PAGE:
The Virgin in the Ice: Complete & Unabridged (Brother Cadfael Mysteries) Audio Cassette – 1 Aug 1997
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|Audio Cassette, 1 Aug 1997||
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Charming and humorously told. (SPECTATOR) --This text refers to an out of print or unavailable edition of this title.
In his sixth chronicle Brother Cadfael is again caught up with the effects of civil war when two orphans disappear in the winter storms. --This text refers to an out of print or unavailable edition of this title.See all Product Description
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Top Customer Reviews
Whilst in Ludlow, Cadfael also finds himself embroiled in the hunt for a party of three young persons missing after the attacks on Worcester and known to be heading for Shrewsbury, at which destination they have failed to arrive. With a bitter freeze on hand and the winter's first snows, there are grave concerns for their safety and well-being. One of the three is subsequently found dead - obviously killed and dumped in a watery (now icy) grave on the very night that the good monk's patient was attacked.
Unlike many another Cadfael tale, this one moves along with a gripping sense of urgency and with a fair amount of tension and excitement building gradually as things proceed. It contains the usual Ellis Peters' meticulous attention to both historical and narrative detail and constitutes as riveting - and entertaining - a story as you are likely to find. As always, Cadfael is aware of details overlooked by others and never once loses sight of the smaller issues that are wont to become subsumed into the larger, weightier ones. He (and the regular reader) is provided with an unlooked-for reward in this volume, too.
This book has to be one of the very best of the Cadfael Chronicles and is unreservedly recommended for lovers of the genre. Its story line stands somewhat apart from others in the series, making it fairly unimportant where it is read in the sequence.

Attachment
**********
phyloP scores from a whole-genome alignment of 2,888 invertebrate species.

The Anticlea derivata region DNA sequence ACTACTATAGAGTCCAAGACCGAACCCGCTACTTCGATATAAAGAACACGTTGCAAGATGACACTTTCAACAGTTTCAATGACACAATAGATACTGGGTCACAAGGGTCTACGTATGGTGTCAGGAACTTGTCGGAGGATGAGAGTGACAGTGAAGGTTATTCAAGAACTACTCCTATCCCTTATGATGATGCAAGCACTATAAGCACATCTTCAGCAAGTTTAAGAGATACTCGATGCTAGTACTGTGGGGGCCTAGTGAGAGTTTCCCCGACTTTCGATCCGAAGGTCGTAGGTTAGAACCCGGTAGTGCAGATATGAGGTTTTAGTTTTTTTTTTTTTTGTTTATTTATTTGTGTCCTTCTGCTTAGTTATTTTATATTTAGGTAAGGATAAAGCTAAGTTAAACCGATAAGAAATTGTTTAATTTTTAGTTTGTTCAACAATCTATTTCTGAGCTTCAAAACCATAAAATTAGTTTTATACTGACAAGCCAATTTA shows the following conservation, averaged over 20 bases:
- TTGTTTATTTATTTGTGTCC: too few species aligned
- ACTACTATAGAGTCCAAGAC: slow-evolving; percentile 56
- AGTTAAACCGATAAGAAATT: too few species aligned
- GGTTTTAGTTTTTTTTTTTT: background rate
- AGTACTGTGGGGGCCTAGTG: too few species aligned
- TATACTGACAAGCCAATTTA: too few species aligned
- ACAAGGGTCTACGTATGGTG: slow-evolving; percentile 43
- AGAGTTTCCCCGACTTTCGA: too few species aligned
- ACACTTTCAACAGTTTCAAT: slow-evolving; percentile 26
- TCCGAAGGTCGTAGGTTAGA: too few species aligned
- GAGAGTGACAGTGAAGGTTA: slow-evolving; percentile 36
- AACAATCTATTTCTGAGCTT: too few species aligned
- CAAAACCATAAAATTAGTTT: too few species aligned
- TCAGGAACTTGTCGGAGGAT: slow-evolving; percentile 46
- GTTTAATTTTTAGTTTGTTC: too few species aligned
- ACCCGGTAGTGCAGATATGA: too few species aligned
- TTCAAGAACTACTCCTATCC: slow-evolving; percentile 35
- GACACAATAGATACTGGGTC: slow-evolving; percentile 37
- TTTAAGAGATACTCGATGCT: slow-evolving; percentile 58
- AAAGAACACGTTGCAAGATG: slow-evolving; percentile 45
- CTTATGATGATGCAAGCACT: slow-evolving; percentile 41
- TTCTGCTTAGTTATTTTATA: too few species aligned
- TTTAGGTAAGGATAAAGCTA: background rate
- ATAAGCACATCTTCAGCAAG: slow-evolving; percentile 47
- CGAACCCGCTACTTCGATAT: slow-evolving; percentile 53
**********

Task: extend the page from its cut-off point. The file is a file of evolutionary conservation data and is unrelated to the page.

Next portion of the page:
This is the 6th book in the Brother Cadfael series. Ellis Peters had hit her stride. A great central character- on who each story hangs- great setting a largely not well know period of English History The `Civil' war between King Stephen and The Empress Maud and .
The fact that the period is now much better know is largely down to Peters.
She writes well paced and interesting stories.
Now the majority of her stories are `Whodunits' but this is not really that type. Never the less it is a cracking tale and moves at a brisk pace.
Three people are- missing. One a young Lord- Ives, his sister a noted dark haired beauty and their guardian- a young Benedictine Nun.
One of them is found dead- frozen in an iced covered stream- the Virgin of the title.
We know who has done it but the book and tale twist and turns as there is a race against time to discover the remaining two of the trio.
Now to this production.
It's dramatized by the BBC- always a hall mark of excellence.
The story is in place in full and moves at a really satisfyingly brisk pace that really conveys the race against time to discover the remaining two of the trio.
Bert Coules has really done a fine job in his dramatizing of the book.
The late Phillip Madoc is simply wonderful he really is THE Brother Cadfael. His fine Welsh accent is to my ear exactly how I expected Brother Cadfael to sound.
Don't get me wrong the televised version of Cadfael with Derek Jacobi was good but I, along with many others believe that Madoc would have been the better.- We will now, of course never know but we are left with this splendid series on Audio.Read more ›
I'm glad I did. This production is absolutely superb. It really captures the atmosphere of the piece - listen to it in a darkened room and you'll swear that you've been transported to medieval Shrewsbury. At one point it even succeeds in making you feel cold as the characters battle through a snowstorm!
The casting is spot on. Philip Madoc has a truly magnificent voice - listening to him is the aural equivalent of comfort food - and you can quite imagine why the townsfolk would head to his Cadfael with their problems. In addition the voice of Paddington Bear, Michael Hordern, is the narrator.
The story itself concerns the plight of 2 children who have been forced to flee Worcester during a battle between King Stephen and Empress Maud. The boy, Ives, turns up unharmed but his sister is nowhere to be found. Cadfael organises a search which leads to the discovery of a young woman's body, frozen beneath the ice. But the story has only just begun.
If you enjoy audiobooks then this will be a welcome addition to your collection. If not, then this might well be the tape to get you hooked.
Most Recent Customer Reviews
Really good. Enjoyed it very much. Cadfael books are consistently good.Published 2 months ago by Gill
Another book about Cadfael giving more information about his pre-monastic past. Once again a compassionate story set in a violent period of history highlighting the fact that good... Read morePublished 2 months ago by rosemary wilkinson
Bought as a result of seeing an old,old repeat on television .A beautifully written story full of drama and a thorough knowledge of the locale and history. Read morePublished 3 months ago by staffslass
Very good service. Abridged version but an adequate priduction as an audio play.Published 3 months ago by P. Peebles